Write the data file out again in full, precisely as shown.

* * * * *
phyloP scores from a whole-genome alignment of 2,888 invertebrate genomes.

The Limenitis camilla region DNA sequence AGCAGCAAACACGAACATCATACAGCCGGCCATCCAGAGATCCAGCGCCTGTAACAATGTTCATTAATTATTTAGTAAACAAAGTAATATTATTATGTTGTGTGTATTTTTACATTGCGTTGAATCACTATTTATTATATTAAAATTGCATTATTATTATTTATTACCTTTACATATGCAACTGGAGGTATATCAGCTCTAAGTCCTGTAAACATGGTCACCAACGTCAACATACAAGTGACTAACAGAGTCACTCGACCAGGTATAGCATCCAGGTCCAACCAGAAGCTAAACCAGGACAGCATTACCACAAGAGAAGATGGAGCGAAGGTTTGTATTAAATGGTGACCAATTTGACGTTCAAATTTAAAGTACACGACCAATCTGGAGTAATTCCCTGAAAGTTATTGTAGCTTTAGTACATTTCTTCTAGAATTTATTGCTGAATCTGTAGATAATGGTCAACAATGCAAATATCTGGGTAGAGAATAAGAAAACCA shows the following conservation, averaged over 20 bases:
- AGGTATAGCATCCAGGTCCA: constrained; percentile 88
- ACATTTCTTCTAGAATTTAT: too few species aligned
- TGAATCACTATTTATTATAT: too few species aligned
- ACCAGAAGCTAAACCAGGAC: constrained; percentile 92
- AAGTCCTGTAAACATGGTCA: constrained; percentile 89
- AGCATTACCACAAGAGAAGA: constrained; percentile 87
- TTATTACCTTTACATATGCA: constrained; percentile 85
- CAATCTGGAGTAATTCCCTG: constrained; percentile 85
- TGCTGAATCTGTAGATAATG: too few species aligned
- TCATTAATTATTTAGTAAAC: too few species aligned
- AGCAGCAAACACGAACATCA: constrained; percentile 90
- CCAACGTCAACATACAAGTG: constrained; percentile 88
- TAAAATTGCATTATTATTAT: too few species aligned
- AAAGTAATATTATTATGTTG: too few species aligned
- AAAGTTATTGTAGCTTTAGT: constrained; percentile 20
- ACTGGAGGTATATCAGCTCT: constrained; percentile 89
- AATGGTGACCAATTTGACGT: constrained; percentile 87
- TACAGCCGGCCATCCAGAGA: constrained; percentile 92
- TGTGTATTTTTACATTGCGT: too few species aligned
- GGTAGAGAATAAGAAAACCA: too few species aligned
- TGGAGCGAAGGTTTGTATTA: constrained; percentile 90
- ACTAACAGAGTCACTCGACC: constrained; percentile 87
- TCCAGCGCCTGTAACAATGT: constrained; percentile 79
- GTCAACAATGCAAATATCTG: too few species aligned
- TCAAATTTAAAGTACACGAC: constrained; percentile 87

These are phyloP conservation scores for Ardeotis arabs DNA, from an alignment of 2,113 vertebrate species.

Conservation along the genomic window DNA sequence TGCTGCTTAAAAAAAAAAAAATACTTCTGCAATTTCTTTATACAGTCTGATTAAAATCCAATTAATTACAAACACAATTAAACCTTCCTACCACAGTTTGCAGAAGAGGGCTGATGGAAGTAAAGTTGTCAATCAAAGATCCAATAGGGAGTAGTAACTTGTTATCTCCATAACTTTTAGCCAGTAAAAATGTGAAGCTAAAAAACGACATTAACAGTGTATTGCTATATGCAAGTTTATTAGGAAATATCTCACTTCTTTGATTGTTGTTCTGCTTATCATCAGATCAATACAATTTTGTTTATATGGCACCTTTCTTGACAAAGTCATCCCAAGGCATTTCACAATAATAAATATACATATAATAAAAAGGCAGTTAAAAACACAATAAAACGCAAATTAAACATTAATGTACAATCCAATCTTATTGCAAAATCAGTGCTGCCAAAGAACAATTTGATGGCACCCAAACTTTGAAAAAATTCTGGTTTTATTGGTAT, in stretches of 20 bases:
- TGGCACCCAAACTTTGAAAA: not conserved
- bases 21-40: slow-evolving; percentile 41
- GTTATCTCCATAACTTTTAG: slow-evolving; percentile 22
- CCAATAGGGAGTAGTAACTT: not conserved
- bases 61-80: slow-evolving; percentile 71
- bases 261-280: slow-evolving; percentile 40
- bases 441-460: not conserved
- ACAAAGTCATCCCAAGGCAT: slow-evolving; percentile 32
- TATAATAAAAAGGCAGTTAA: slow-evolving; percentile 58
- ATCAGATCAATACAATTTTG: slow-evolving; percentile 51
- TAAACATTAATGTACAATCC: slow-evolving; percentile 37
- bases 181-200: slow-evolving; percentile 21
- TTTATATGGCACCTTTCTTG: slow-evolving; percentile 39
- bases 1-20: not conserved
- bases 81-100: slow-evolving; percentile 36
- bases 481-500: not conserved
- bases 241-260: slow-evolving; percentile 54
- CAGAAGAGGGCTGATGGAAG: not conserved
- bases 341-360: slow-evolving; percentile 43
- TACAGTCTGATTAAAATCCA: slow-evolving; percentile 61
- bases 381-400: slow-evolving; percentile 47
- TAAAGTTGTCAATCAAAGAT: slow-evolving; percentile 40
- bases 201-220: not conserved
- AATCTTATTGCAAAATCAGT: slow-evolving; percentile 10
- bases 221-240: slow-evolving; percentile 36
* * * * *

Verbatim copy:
phyloP scores from a whole-genome alignment of 2,888 invertebrate genomes.

The Limenitis camilla region DNA sequence AGCAGCAAACACGAACATCATACAGCCGGCCATCCAGAGATCCAGCGCCTGTAACAATGTTCATTAATTATTTAGTAAACAAAGTAATATTATTATGTTGTGTGTATTTTTACATTGCGTTGAATCACTATTTATTATATTAAAATTGCATTATTATTATTTATTACCTTTACATATGCAACTGGAGGTATATCAGCTCTAAGTCCTGTAAACATGGTCACCAACGTCAACATACAAGTGACTAACAGAGTCACTCGACCAGGTATAGCATCCAGGTCCAACCAGAAGCTAAACCAGGACAGCATTACCACAAGAGAAGATGGAGCGAAGGTTTGTATTAAATGGTGACCAATTTGACGTTCAAATTTAAAGTACACGACCAATCTGGAGTAATTCCCTGAAAGTTATTGTAGCTTTAGTACATTTCTTCTAGAATTTATTGCTGAATCTGTAGATAATGGTCAACAATGCAAATATCTGGGTAGAGAATAAGAAAACCA shows the following conservation, averaged over 20 bases:
- AGGTATAGCATCCAGGTCCA: constrained; percentile 88
- ACATTTCTTCTAGAATTTAT: too few species aligned
- TGAATCACTATTTATTATAT: too few species aligned
- ACCAGAAGCTAAACCAGGAC: constrained; percentile 92
- AAGTCCTGTAAACATGGTCA: constrained; percentile 89
- AGCATTACCACAAGAGAAGA: constrained; percentile 87
- TTATTACCTTTACATATGCA: constrained; percentile 85
- CAATCTGGAGTAATTCCCTG: constrained; percentile 85
- TGCTGAATCTGTAGATAATG: too few species aligned
- TCATTAATTATTTAGTAAAC: too few species aligned
- AGCAGCAAACACGAACATCA: constrained; percentile 90
- CCAACGTCAACATACAAGTG: constrained; percentile 88
- TAAAATTGCATTATTATTAT: too few species aligned
- AAAGTAATATTATTATGTTG: too few species aligned
- AAAGTTATTGTAGCTTTAGT: constrained; percentile 20
- ACTGGAGGTATATCAGCTCT: constrained; percentile 89
- AATGGTGACCAATTTGACGT: constrained; percentile 87
- TACAGCCGGCCATCCAGAGA: constrained; percentile 92
- TGTGTATTTTTACATTGCGT: too few species aligned
- GGTAGAGAATAAGAAAACCA: too few species aligned
- TGGAGCGAAGGTTTGTATTA: constrained; percentile 90
- ACTAACAGAGTCACTCGACC: constrained; percentile 87
- TCCAGCGCCTGTAACAATGT: constrained; percentile 79
- GTCAACAATGCAAATATCTG: too few species aligned
- TCAAATTTAAAGTACACGAC: constrained; percentile 87

These are phyloP conservation scores for Ardeotis arabs DNA, from an alignment of 2,113 vertebrate species.

Conservation along the genomic window DNA sequence TGCTGCTTAAAAAAAAAAAAATACTTCTGCAATTTCTTTATACAGTCTGATTAAAATCCAATTAATTACAAACACAATTAAACCTTCCTACCACAGTTTGCAGAAGAGGGCTGATGGAAGTAAAGTTGTCAATCAAAGATCCAATAGGGAGTAGTAACTTGTTATCTCCATAACTTTTAGCCAGTAAAAATGTGAAGCTAAAAAACGACATTAACAGTGTATTGCTATATGCAAGTTTATTAGGAAATATCTCACTTCTTTGATTGTTGTTCTGCTTATCATCAGATCAATACAATTTTGTTTATATGGCACCTTTCTTGACAAAGTCATCCCAAGGCATTTCACAATAATAAATATACATATAATAAAAAGGCAGTTAAAAACACAATAAAACGCAAATTAAACATTAATGTACAATCCAATCTTATTGCAAAATCAGTGCTGCCAAAGAACAATTTGATGGCACCCAAACTTTGAAAAAATTCTGGTTTTATTGGTAT, in stretches of 20 bases:
- TGGCACCCAAACTTTGAAAA: not conserved
- bases 21-40: slow-evolving; percentile 41
- GTTATCTCCATAACTTTTAG: slow-evolving; percentile 22
- CCAATAGGGAGTAGTAACTT: not conserved
- bases 61-80: slow-evolving; percentile 71
- bases 261-280: slow-evolving; percentile 40
- bases 441-460: not conserved
- ACAAAGTCATCCCAAGGCAT: slow-evolving; percentile 32
- TATAATAAAAAGGCAGTTAA: slow-evolving; percentile 58
- ATCAGATCAATACAATTTTG: slow-evolving; percentile 51
- TAAACATTAATGTACAATCC: slow-evolving; percentile 37
- bases 181-200: slow-evolving; percentile 21
- TTTATATGGCACCTTTCTTG: slow-evolving; percentile 39
- bases 1-20: not conserved
- bases 81-100: slow-evolving; percentile 36
- bases 481-500: not conserved
- bases 241-260: slow-evolving; percentile 54
- CAGAAGAGGGCTGATGGAAG: not conserved
- bases 341-360: slow-evolving; percentile 43
- TACAGTCTGATTAAAATCCA: slow-evolving; percentile 61
- bases 381-400: slow-evolving; percentile 47
- TAAAGTTGTCAATCAAAGAT: slow-evolving; percentile 40
- bases 201-220: not conserved
- AATCTTATTGCAAAATCAGT: slow-evolving; percentile 10
- bases 221-240: slow-evolving; percentile 36